My experience with the Kony 2012 debacle started out as casual interest when the Kony 2012 video first began circulating, evolved into casual disgust when I began seeing the intensity of the criticism Invisible Children was receiving, and turned to utter horror when TMZ posted videos of Jason Russell’s breakdown and the criticism only intensified.
Invisible Children has been demonized for more reasons than I could list, but some of the main issues seem to be that Invisible Children does not have an external auditor and spends most of its money on marketing, it’s oversimplified the Joseph Kony narrative and has cast Uganda as a helpless child that the powerful United States needs to rescue, it monetarily supports the Ugandan military, and it’s convinced millions of uninformed young people that changing the world is easy and that they have the power to do it.
I’m mostly interested in the last point, because I believe it’s the key to the others (though I do want to mention that Invisible Children’s main strategy is marketing. Marketing is Invisible Children’s chosen vehicle of change. Criticizing a non-profit for spending the bulk of its money on its main purpose for existing is ridiculous). A leader in a Christian missions organization posted this meme on Facebook recently, and it pushed me over the edge on this issue:
The cynicism of this just kills me. The cynicism of all of this just kills me. The author of the anti-Invisible Children blog Visible Children wrote in a recent post that people shouldn’t support KONY 2012 “just because it’s something. Something isn’t always better than nothing. Sometimes it’s worse.” That’s an insightful comment, and it’s true. But this is clearly not one of those cases. Nothing is not better than something, when it comes to a man who has abducted thousands of children, forcing them into sex slavery and murder. This is just…so…not one of those cases. Let’s imagine, for a moment, that every one of the criticisms of Invisible Children that I’ve outlined above is valid. Let’s say Invisible Children wastes much of the money it raises, it’s exaggerated the atrocities or distorted the timeline of Joseph Kony’s actions, it’s imperialistic in its awareness-raising, it supports a Ugandan army that has its own problems with raping and looting, and it has convinced young people that changing the world is easy, when it is really very hard. Even if all of this is true, nothing is not better than something, in this case. A friend of mine wrote today, “There’s a quote floating around this world that all that is necessary for the triumph of evil is that good men do nothing. But it seems that right now in our world, we would rather see evil triumph than see good men do something.” I couldn’t agree more.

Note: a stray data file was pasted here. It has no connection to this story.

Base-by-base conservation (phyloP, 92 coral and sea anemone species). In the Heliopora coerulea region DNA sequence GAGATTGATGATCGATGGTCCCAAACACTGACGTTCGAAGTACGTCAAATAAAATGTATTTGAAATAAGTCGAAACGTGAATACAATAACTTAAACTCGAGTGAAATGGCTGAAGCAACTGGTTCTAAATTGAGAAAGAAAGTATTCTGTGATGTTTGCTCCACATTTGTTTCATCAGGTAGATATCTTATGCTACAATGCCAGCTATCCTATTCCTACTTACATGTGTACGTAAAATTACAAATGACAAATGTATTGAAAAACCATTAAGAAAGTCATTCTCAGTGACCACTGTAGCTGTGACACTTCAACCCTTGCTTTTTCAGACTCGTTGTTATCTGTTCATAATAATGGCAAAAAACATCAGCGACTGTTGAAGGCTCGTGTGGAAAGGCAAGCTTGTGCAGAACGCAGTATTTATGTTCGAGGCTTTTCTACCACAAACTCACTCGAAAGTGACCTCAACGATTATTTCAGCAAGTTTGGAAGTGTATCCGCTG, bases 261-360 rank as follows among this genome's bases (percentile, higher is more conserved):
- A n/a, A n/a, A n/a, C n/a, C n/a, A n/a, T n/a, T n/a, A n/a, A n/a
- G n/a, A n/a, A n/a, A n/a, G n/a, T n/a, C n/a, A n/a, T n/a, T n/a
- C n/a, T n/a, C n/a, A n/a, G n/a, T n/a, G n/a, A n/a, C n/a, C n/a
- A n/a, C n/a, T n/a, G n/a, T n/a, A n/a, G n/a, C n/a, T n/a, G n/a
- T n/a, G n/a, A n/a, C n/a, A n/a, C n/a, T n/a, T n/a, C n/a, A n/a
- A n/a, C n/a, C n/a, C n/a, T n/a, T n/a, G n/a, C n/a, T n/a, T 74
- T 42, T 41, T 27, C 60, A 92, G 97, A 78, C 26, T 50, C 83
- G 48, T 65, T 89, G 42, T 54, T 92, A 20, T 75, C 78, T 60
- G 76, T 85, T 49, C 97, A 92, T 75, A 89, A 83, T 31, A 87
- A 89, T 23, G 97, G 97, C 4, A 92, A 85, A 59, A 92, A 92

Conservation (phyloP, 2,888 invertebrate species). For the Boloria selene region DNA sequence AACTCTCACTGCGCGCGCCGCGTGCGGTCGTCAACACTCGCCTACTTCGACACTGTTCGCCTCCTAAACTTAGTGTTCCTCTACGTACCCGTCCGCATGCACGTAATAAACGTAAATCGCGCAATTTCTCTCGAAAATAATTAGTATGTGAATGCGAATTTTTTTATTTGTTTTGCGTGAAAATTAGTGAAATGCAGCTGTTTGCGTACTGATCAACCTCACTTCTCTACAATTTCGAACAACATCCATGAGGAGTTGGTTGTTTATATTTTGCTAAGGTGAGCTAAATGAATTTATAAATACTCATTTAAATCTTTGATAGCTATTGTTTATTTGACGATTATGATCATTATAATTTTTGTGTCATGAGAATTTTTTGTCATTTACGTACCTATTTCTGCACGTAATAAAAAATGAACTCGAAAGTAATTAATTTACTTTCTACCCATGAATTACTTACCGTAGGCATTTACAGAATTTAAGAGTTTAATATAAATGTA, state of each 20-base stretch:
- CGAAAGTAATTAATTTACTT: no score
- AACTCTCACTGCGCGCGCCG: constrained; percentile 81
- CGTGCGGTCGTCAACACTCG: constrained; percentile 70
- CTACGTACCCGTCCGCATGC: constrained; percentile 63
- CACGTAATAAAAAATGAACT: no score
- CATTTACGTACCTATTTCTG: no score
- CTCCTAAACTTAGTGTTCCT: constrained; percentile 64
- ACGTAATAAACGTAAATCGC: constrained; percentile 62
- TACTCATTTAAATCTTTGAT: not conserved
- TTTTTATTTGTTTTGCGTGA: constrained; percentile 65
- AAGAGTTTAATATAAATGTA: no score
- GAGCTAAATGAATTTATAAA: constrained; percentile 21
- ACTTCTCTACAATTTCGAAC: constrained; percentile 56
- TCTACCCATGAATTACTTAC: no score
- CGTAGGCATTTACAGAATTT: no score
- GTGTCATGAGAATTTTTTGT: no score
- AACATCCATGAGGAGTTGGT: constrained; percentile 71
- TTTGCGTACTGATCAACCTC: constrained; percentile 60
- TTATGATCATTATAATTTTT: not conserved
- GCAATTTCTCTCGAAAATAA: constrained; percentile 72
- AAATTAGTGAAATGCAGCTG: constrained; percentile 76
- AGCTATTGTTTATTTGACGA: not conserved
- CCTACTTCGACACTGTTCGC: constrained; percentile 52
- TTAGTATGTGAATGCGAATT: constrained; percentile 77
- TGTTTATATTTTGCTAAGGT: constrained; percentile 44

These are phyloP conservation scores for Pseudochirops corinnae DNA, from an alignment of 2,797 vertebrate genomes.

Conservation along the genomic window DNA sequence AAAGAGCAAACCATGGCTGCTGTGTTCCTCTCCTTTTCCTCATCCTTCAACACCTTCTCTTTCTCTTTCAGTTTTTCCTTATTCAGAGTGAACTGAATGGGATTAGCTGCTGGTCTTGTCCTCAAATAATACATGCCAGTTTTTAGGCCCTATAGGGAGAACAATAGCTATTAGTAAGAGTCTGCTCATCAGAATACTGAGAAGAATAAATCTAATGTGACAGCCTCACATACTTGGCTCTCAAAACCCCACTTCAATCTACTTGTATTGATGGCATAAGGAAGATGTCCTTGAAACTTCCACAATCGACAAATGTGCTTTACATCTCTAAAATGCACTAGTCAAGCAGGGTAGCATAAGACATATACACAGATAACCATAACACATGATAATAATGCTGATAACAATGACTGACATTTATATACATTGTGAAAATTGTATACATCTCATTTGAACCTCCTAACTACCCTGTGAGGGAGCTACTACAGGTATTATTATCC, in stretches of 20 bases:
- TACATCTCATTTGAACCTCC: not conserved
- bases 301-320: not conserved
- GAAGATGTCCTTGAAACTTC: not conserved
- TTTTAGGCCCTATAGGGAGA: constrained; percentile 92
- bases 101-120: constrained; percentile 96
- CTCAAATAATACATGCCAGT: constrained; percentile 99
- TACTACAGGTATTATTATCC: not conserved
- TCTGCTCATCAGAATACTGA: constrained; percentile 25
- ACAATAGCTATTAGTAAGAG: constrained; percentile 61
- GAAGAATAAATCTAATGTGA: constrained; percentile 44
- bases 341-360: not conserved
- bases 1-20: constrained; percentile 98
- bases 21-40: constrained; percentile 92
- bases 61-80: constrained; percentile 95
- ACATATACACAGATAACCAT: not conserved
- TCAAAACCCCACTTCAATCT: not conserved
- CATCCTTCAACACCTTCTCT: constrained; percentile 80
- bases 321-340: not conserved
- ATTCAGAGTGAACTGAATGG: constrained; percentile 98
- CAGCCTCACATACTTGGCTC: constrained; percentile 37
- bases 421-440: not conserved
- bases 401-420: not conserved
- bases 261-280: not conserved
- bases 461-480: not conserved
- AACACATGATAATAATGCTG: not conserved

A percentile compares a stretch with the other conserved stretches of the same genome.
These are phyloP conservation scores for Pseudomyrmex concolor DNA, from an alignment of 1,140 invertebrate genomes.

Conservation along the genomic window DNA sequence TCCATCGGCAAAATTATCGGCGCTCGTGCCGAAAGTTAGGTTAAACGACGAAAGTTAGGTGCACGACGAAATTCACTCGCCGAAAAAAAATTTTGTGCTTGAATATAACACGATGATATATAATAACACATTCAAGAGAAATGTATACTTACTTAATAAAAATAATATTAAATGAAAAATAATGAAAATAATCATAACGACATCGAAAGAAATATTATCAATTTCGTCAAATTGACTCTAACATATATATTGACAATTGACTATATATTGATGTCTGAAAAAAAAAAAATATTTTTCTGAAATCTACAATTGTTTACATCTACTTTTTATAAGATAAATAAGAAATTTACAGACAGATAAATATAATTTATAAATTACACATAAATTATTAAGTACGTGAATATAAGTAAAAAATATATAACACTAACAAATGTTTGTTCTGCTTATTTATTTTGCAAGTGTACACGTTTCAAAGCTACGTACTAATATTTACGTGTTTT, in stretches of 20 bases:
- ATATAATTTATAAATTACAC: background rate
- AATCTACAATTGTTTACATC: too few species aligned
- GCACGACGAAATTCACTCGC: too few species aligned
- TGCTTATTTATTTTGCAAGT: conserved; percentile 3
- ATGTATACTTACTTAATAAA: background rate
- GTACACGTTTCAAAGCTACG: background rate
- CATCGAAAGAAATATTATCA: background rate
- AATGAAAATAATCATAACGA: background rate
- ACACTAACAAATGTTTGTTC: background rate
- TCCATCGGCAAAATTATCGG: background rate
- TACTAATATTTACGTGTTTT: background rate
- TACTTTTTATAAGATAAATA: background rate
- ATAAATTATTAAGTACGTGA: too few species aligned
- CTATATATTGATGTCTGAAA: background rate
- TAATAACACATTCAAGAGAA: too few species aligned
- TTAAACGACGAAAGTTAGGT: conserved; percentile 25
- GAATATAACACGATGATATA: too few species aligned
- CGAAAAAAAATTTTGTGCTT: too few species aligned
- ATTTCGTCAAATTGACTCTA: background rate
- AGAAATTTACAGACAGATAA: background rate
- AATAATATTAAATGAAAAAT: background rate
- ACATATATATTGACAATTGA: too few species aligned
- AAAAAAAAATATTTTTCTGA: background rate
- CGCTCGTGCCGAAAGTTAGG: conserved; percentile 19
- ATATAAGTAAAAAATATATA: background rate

It’s not that I think the basis of our disdain for Invisible Children is that we want to see children suffer at the hands of Joseph Kony. I think it’s that we feel above it all, above the impossible idealism that Invisible Children embodies. We are too world-wise, too afraid of being thought fools to have that kind of hope, so we latch onto anything the internet provides us with that can validate our sense of self-righteous condescension. I submit that many of us adopt the criticisms of the negative articles because of our inherent fear of looking foolish, because of the murderous intent we hold for idealism in our hearts, and not vice versa. We don’t move from reading the articles to being skeptical of movements like Invisible Children. We begin at that place of cynicism and adopt seemingly reasonable explanations for why we feel the way we do.
It is no easy thing to be an idealist. It takes a degree of bravery that I find increasingly rare. I wish every teenager would watch a thirty-minute video and become a social activist. I wish every human had Jason Russell’s activist, idealist heart. And I wish that every cynic could see that theirs is the path of the coward.